Read Part 1.
No rapture hope for Peter
The last recorded words of the Lord Jesus Christ in the Gospel of John look forward to His second coming: “If I will that he [John] remain till I come, what is that to you [Peter]?” (NKJV, John 21:23).
In spite of Peter’s denial of Jesus in the courtyard of the high priest (cf. John 18:15, 25, 26), our Lord graciously restored him to the position of leadership he had temporarily abandoned (John 21:1-19). But He also solemnly affirmed that Peter would die—probably by crucifixion: “ ‘Most assuredly, I say to you, when you were younger, you girded yourself and walked where you wished; but when you are old, you will stretch out your hands, and another will gird you and carry you where you do not wish.’ This He spoke, signifying by what death he [Peter] would glorify God” (John 21:18-19).
If Peter had the slightest hope of being raptured to heaven without dying, that hope was now removed (cf. 2 Pet. 1:14—“knowing that shortly I must put off my tent, just as our Lord Jesus Christ showed me”). But he asked Jesus about the destiny of his close friend and fellow-apostle, John: “But Lord, what about this man?” (John 21:21).
Jesus’ answer must have amazed Peter and many other believers: “If I will that he remain till I come, what is that to you?” (v. 22). What did Jesus mean by this statement? Did he mean that John would never die, but would experience the rapture? That is what many thought: “Then this saying went out among the brethren that this disciple [John] would not die. Yet Jesus did not say to him that he would not die, but, ‘If I will that he remain till I come, what is that to you?’” (v. 23).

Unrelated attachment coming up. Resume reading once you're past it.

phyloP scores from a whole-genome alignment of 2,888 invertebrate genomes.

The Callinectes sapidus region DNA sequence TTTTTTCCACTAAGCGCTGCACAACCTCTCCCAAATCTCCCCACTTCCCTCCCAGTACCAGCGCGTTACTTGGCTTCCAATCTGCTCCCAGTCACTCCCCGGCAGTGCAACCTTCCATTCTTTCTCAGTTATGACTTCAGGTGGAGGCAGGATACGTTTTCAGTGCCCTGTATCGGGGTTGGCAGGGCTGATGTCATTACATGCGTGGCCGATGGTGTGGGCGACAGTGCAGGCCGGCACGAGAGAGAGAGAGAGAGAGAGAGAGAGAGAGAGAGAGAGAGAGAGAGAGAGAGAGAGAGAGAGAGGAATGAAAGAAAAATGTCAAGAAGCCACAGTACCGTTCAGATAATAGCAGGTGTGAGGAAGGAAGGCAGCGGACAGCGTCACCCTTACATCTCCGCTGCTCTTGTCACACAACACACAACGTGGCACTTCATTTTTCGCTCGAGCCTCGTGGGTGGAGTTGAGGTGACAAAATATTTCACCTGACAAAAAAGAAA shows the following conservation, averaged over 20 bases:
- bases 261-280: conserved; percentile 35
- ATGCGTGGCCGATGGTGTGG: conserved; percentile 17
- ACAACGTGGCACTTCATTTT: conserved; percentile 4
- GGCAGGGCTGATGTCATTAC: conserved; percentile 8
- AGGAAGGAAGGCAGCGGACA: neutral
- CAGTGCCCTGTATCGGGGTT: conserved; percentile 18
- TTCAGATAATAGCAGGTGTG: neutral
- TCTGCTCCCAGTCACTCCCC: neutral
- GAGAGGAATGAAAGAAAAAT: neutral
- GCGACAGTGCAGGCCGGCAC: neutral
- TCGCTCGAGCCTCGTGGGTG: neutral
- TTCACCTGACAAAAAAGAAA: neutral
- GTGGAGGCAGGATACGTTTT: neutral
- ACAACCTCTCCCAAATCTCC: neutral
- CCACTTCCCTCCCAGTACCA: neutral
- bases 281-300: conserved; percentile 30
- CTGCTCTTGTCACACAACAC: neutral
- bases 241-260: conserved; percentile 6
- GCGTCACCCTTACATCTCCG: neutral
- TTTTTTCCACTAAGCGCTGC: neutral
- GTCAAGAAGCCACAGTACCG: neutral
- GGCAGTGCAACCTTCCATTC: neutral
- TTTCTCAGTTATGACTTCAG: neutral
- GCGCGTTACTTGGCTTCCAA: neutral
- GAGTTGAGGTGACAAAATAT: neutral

Some 60 years later, the aged apostle John, probably the last survivor of the original twelve, exiled to the Isle of Patmos, penned these words at the end of the book of Revelation: “He [Jesus, cf. Rev. 1:1] who testifies to these things says, ‘Surely I am coming quickly.’ Amen. Even so, come, Lord Jesus!” (Rev. 22:20). John was probably praying for Jesus to take him alive to heaven—to be glorified and raptured without dying.
The church is not Israel
Our Lord did not tell us specific details about the rapture. He left that for the apostles, especially Paul, to explain. As we have seen, Paul told us that the church is very different from Israel—it is a divine/human organism—a unique body< composed of Gentiles as well as Jews. The origin, nature and destiny of the church “was not made known to the sons of men, as it has now been revealed by the Spirit to His holy apostles and prophets” (Eph. 3:5; cf. Rom. 16:25-26). The church has not permanently replaced Israel, for that chosen nation will someday be grafted back into its own “olive tree” whose root is the unconditional Abrahamic Covenant (Rom. 11:11-24). Paul was very concerned that this be understood by his readers: “For I do not desire, brethren, that you should be ignorant of this mystery, lest you should be wise in your own opinion, that blindness in part has happened to Israel until the fullness of the Gentiles has come in. And so all Israel will be saved…For the gifts and the calling of God are irrevocable” (Rom. 11:25-29).
Israel and the church do share some wonderful things: (1) salvation by grace alone, (2) through faith alone, (3) based alone upon the merits of Messiah/Christ and His work upon the cross. But the differences are also highly significant: the church has no visible temple, no special class of priests, no animal sacrifices, no Sabbath law and no circumcision sign.
Israel had (and some day again will have) all of these. But the blessed hope of rapture without dying is for the church, not Israel.